Ever since the Bill Cosby sexual-assault scandal went viral last year, the Temple University board of trustees has been in a defensive crouch.

This is understandable at one level because Cosby was for decades a high-profile trustee and Temple's best-known graduate. Yet the more that is known about allegations of drug abuse and sexual assault involving America's onetime favorite TV dad, the more it becomes clear that the board failed to confront a grave risk to the university's reputation when the allegations emerged a decade ago.

Much of the resulting damage to Temple, the lurid headlines and the tarnishing of its image, can be traced to the board's inaction.

I asked the university administration what steps it took in the spring of 2005 to find out whether there was merit to allegations in a lawsuit filed by Andrea Constand - the former director of operations for Temple women's basketball - that Cosby had drugged and sexually assaulted her.

In a statement, the university initially said it refrained from taking action as it awaited the outcome of a criminal investigation by then-Montgomery County District Attorney Bruce L. Castor Jr. and the resolution of Constand's lawsuit. The criminal investigation ended without an indictment and the lawsuit was settled, so the matter faded from view for a time.

When I asked again whether Temple's board had any formal process for evaluating misconduct complaints against trustees or senior administrators in 2005, the university said it had one "comprehensive policy for the handling of such matters when they arise in the university community."

For years, it has been the practice at publicly traded companies and major nonprofits to independently investigate claims of misconduct, especially involving senior officials. That is what Villanova University did when it learned in 2011 that former law school administrators had inflated admissions data of incoming first-year law students.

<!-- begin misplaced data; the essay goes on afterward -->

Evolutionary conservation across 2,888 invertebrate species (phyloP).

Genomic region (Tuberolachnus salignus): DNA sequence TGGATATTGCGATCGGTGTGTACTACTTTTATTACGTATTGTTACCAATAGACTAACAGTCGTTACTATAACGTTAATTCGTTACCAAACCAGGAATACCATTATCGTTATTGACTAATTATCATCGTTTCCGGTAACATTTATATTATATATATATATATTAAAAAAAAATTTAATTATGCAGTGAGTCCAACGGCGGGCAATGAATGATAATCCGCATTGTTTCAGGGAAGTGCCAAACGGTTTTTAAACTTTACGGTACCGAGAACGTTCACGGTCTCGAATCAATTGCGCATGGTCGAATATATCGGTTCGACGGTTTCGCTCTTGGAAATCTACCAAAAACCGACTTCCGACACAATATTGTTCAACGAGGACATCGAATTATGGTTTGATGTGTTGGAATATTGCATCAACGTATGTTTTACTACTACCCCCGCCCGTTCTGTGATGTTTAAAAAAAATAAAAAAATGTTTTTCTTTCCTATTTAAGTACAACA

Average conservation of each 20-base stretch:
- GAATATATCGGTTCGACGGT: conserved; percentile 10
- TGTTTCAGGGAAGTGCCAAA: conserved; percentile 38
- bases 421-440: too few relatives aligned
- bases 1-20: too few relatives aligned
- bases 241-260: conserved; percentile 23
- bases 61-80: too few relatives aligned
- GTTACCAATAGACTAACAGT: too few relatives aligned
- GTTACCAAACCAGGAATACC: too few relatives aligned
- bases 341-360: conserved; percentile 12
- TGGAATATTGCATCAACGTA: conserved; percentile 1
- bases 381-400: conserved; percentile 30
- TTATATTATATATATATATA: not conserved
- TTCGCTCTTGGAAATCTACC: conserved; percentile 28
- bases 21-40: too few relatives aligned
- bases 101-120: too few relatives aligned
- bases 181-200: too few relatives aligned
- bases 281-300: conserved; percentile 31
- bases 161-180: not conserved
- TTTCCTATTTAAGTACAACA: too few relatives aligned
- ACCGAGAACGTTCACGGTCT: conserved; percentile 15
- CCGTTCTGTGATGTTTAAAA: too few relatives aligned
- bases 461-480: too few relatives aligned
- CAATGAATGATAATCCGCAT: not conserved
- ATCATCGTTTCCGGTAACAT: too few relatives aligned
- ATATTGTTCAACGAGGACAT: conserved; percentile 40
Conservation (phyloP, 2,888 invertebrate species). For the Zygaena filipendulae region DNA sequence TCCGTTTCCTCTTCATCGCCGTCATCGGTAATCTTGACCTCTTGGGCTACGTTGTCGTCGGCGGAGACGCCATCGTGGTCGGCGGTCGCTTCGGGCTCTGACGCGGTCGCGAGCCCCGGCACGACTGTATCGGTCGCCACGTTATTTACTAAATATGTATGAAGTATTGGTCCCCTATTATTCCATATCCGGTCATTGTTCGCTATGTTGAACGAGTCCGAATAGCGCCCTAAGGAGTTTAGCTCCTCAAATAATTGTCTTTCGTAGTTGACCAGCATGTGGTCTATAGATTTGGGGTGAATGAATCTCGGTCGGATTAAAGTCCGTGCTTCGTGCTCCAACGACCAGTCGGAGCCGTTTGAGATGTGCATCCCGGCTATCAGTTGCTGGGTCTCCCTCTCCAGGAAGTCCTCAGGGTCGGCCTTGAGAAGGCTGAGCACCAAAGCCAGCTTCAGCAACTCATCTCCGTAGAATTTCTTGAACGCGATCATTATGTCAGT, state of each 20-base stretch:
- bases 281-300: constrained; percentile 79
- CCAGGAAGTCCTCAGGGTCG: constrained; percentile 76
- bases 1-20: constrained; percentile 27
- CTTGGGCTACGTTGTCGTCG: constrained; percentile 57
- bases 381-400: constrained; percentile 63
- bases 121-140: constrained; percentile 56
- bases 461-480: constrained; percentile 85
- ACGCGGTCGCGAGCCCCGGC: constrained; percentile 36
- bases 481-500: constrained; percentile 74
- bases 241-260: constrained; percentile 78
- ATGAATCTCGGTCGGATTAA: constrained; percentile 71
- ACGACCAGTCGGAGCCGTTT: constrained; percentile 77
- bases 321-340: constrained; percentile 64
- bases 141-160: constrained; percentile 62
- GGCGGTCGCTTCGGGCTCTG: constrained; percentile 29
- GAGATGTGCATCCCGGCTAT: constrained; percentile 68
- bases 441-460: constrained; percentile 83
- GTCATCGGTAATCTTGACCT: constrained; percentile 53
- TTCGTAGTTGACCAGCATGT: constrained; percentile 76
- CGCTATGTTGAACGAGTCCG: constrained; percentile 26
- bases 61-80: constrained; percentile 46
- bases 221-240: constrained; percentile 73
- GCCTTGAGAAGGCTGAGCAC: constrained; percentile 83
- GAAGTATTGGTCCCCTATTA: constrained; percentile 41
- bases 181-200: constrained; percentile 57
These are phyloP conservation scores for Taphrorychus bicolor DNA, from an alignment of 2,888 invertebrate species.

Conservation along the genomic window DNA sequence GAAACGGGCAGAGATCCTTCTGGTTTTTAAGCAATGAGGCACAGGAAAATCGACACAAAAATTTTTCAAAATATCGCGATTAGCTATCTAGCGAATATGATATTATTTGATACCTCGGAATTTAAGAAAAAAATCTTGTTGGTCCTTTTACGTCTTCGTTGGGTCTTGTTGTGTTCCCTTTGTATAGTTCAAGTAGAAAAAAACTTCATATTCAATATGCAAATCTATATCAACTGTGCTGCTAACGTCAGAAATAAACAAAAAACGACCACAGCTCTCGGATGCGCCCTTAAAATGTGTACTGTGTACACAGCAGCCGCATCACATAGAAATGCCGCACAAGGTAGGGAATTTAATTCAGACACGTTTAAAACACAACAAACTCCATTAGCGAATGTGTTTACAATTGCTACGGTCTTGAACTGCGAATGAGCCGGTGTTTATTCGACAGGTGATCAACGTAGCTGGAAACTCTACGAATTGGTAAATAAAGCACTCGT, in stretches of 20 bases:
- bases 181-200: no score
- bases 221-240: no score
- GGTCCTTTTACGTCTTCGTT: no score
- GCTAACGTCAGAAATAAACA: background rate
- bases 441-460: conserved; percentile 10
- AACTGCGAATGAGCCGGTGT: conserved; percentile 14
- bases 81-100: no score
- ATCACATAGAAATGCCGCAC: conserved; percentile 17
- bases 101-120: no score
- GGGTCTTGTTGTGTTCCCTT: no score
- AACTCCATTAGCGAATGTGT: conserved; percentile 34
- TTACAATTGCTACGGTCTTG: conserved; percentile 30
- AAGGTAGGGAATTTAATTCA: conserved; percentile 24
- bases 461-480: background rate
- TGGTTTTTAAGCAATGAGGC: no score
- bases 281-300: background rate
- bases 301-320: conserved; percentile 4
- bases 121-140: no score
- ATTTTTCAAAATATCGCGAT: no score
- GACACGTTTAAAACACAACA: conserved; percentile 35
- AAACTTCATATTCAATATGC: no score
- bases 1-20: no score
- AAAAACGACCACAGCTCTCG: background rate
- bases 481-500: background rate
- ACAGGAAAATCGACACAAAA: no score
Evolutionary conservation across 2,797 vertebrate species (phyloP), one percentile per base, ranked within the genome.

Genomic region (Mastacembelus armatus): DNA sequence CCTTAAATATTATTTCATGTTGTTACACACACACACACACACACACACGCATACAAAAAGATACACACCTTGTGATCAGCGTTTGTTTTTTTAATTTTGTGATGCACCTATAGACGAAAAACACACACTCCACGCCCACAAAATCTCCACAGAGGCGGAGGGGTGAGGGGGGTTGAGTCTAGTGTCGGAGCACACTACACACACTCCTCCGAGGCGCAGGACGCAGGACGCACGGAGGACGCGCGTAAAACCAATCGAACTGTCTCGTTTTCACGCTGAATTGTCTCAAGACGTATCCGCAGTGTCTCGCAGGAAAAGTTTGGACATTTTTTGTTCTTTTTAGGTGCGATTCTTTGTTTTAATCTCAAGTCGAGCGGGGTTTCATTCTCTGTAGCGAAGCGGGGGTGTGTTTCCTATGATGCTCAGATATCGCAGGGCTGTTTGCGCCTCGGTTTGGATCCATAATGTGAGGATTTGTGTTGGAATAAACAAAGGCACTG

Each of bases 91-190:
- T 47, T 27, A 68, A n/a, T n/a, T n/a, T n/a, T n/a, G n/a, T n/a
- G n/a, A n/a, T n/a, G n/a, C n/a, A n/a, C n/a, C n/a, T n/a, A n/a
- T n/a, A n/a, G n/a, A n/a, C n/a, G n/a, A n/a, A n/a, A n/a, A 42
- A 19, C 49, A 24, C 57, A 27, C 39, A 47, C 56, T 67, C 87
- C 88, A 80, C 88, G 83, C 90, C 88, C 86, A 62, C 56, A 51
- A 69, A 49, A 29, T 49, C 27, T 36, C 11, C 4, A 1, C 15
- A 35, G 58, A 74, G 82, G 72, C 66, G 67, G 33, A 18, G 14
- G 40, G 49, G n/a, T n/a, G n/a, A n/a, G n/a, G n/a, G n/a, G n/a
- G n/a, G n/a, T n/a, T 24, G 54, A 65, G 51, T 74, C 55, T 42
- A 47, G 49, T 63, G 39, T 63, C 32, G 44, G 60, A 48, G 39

Such rigorous and often painful internal investigations can help institutions ferret out wrongdoing and take steps to head off future problems.

But that is not what happened at Temple.

David Adamany, university president when the first allegations against Cosby arose in 2005 and a trustee on the board with him, said the case never came up in any board meeting and maintained that there was no reason for the board to deal with it. The alleged assault took place off campus and thus evoked no university interest, he said. He described the entire Constand matter as a "non-issue." (The Temple board chairman in 2005, Howard Gittis, died two years later.)

"I have not heard among my colleagues on the faculty one word mentioned about it in a department meeting or in a casual conversation," Adamany, a member of the law school faculty, said in an interview. "I teach graduate and undergraduate courses, and if it were on people's minds, some student would have mentioned it to me. I have not heard a peep."

Despite Adamany's lack of concern, there was plenty of reason for alarm. Questions concerning Cosby's conduct had the potential to blow up in Temple's face, which of course they did when other women subsequently came forward with allegations of sexual assault.

Under fire from allegations by at least 20 women that he had assaulted them sexually, Cosby in December 2014 resigned the trustee seat he had held on the university's board since 1982. His decision was relayed to the board by its chairman, Patrick O'Connor, who also has served as Cosby's lawyer.